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Characterisation of glacial terrain and its environs using geospatial tools

Student Name: Mr. Anshuman Bhardwaj
Guide: Prof P. K. Joshi
Year of completion: 2015


The climate-induced changes in glaciers are taken as the best proxies to evaluate the associated environmental processes. Alpine glaciers are the largest reservoirs of freshwater outside the poles. The increasing number of extreme weather events is shifting the dynamics of glaciers and promoting glacial disasters. Consequently, it becomes essential to perform temporal monitoring of glacier dynamics. Glaciological research relies on a very primary data, i.e., a glacier inventory. This database can be compiled using techniques which can map the glaciers and related features fast and accurate. The present research work tries to contribute to this by developing automated mapping algorithms. The research objectives are (1) To develop automated algorithms for mapping glacial terrain, (2) To develop automated glacial lake detection and mapping algorithm, and (3) To model hypsometric seasonal snow cover using meteorological parameters.

The first objective aims to develop an automated glacier mapping methodology using Landsat 4 and 5 data. This is the first attempt to generalise the methodology for automation of glacier mapping using freely available Landsat multispectral and thermal data. The algorithm classifies the glacier area with an overall accuracy of 91%. After realizing the bottlenecks in using the Landsat 4/5 data, we performed another study incorporating Landsat 8 data for the automated glacier facies characterisation and crevasse detection and mapping. The achieved accuracy is satisfactory and the future possibilities of using such automated algorithms are immense.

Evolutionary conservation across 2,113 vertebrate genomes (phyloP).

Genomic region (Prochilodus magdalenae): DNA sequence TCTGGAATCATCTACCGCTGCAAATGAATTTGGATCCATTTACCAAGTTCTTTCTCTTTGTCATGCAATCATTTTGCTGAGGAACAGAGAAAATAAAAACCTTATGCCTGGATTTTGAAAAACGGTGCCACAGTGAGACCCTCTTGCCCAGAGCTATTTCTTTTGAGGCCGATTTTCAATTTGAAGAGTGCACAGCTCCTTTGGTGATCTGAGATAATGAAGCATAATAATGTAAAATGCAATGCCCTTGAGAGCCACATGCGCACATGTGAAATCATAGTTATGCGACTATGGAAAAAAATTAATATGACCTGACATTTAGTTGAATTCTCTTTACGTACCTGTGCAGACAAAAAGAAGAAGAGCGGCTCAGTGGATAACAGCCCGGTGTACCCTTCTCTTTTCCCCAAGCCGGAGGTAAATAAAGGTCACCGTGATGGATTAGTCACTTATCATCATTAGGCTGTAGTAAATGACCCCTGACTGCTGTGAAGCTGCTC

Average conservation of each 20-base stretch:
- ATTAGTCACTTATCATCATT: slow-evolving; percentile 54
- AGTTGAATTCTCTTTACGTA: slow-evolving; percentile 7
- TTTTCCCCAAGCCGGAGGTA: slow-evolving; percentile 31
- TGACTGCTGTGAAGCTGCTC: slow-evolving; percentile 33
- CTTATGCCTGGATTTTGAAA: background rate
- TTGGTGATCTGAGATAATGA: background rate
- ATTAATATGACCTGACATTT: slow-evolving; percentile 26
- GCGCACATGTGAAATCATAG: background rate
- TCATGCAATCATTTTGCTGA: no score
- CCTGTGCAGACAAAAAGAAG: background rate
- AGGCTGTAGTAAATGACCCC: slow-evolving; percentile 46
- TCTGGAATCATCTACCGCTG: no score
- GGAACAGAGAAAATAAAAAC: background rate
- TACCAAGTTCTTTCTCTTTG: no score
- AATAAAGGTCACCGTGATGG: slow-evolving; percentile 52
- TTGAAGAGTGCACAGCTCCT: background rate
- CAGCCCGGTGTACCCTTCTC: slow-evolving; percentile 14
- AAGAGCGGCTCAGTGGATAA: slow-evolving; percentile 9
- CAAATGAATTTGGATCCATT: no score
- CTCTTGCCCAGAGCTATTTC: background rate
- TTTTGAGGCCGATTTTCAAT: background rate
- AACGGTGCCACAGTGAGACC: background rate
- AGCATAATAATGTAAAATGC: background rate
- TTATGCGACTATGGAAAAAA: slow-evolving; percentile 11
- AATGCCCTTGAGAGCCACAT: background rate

The second objective intends to develop an automated glacial Lake Detection Algorithm (LDA) using Landsat 8 data. We proposed a new normalised index called Moisture Index (MI), along with two new indices for the validation of the mapping outcomes: Lake Detection Index (LDI) for false detections and Lake Fraction (LF) for areal underestimation. This is the first such attempt using Landsat 8 data. The algorithm works better than pre-existing indices. The methodology has the potential applicability in any mountain range with slight threshold adjustments.

The third objective focuses on exploring empirical interdependence between temperature, snowfall, elevation and satellite-derived snow cover area in a particular season of the year for all elevation ranges within a glacier catchment. This is the first such attempt to model hypsometric seasonal snow cover in the Indian Himalaya, and to find out interpolation techniques for meteorological parameters. This approach is globally applicable and can improve the hydrological and energy balance modelling.

The LDA can be employed for developing a glacial lake inventory of entire Himalaya to facilitate their monitoring easier for disaster response. The glacier mapping algorithms can be applied for efficiently monitoring temporal glacial changes in the wake of changing climate and cryosphere. The estimation of hypsometric snow cover can modify our understanding of seasonal snow-melt contribution from various elevation zones of a glacier and can modify hydrological models. In order to overcome the spatial, spectral, and temporal resolution limitations, new satellite sensors and technology such as UAVs and LiDAR should be explored for future glacier research.

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